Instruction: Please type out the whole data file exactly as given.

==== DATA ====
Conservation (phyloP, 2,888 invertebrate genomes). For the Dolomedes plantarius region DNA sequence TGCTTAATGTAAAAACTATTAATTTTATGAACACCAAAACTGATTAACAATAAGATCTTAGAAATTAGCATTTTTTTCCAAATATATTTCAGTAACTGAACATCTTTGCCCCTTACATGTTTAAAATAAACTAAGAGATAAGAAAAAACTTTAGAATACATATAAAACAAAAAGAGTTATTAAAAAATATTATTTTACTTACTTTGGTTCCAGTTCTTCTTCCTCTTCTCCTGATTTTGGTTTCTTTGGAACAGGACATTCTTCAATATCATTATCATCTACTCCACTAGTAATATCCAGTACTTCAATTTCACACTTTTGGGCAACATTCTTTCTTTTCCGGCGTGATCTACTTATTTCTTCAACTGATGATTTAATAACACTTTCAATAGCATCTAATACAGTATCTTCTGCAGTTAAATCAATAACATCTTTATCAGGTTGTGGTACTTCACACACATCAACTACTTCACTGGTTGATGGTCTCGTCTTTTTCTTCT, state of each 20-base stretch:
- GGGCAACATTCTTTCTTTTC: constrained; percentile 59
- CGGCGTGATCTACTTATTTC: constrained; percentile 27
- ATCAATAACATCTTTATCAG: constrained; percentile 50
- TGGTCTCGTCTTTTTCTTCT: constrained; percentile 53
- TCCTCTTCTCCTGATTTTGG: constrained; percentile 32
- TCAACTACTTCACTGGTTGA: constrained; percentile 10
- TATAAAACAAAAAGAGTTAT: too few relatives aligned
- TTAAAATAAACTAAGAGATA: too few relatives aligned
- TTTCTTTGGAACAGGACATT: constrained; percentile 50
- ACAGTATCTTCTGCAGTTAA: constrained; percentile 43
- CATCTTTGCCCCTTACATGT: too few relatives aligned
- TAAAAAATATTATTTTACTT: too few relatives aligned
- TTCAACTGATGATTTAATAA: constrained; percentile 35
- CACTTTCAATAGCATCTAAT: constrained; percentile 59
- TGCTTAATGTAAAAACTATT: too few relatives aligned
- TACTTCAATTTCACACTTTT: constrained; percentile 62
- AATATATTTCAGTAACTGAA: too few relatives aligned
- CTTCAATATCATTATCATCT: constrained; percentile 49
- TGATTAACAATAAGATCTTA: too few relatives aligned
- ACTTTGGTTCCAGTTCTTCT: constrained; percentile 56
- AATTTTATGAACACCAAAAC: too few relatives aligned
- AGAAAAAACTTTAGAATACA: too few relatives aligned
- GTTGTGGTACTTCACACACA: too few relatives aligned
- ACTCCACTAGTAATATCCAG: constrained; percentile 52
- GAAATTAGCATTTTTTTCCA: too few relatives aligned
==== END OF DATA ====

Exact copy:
Conservation (phyloP, 2,888 invertebrate genomes). For the Dolomedes plantarius region DNA sequence TGCTTAATGTAAAAACTATTAATTTTATGAACACCAAAACTGATTAACAATAAGATCTTAGAAATTAGCATTTTTTTCCAAATATATTTCAGTAACTGAACATCTTTGCCCCTTACATGTTTAAAATAAACTAAGAGATAAGAAAAAACTTTAGAATACATATAAAACAAAAAGAGTTATTAAAAAATATTATTTTACTTACTTTGGTTCCAGTTCTTCTTCCTCTTCTCCTGATTTTGGTTTCTTTGGAACAGGACATTCTTCAATATCATTATCATCTACTCCACTAGTAATATCCAGTACTTCAATTTCACACTTTTGGGCAACATTCTTTCTTTTCCGGCGTGATCTACTTATTTCTTCAACTGATGATTTAATAACACTTTCAATAGCATCTAATACAGTATCTTCTGCAGTTAAATCAATAACATCTTTATCAGGTTGTGGTACTTCACACACATCAACTACTTCACTGGTTGATGGTCTCGTCTTTTTCTTCT, state of each 20-base stretch:
- GGGCAACATTCTTTCTTTTC: constrained; percentile 59
- CGGCGTGATCTACTTATTTC: constrained; percentile 27
- ATCAATAACATCTTTATCAG: constrained; percentile 50
- TGGTCTCGTCTTTTTCTTCT: constrained; percentile 53
- TCCTCTTCTCCTGATTTTGG: constrained; percentile 32
- TCAACTACTTCACTGGTTGA: constrained; percentile 10
- TATAAAACAAAAAGAGTTAT: too few relatives aligned
- TTAAAATAAACTAAGAGATA: too few relatives aligned
- TTTCTTTGGAACAGGACATT: constrained; percentile 50
- ACAGTATCTTCTGCAGTTAA: constrained; percentile 43
- CATCTTTGCCCCTTACATGT: too few relatives aligned
- TAAAAAATATTATTTTACTT: too few relatives aligned
- TTCAACTGATGATTTAATAA: constrained; percentile 35
- CACTTTCAATAGCATCTAAT: constrained; percentile 59
- TGCTTAATGTAAAAACTATT: too few relatives aligned
- TACTTCAATTTCACACTTTT: constrained; percentile 62
- AATATATTTCAGTAACTGAA: too few relatives aligned
- CTTCAATATCATTATCATCT: constrained; percentile 49
- TGATTAACAATAAGATCTTA: too few relatives aligned
- ACTTTGGTTCCAGTTCTTCT: constrained; percentile 56
- AATTTTATGAACACCAAAAC: too few relatives aligned
- AGAAAAAACTTTAGAATACA: too few relatives aligned
- GTTGTGGTACTTCACACACA: too few relatives aligned
- ACTCCACTAGTAATATCCAG: constrained; percentile 52
- GAAATTAGCATTTTTTTCCA: too few relatives aligned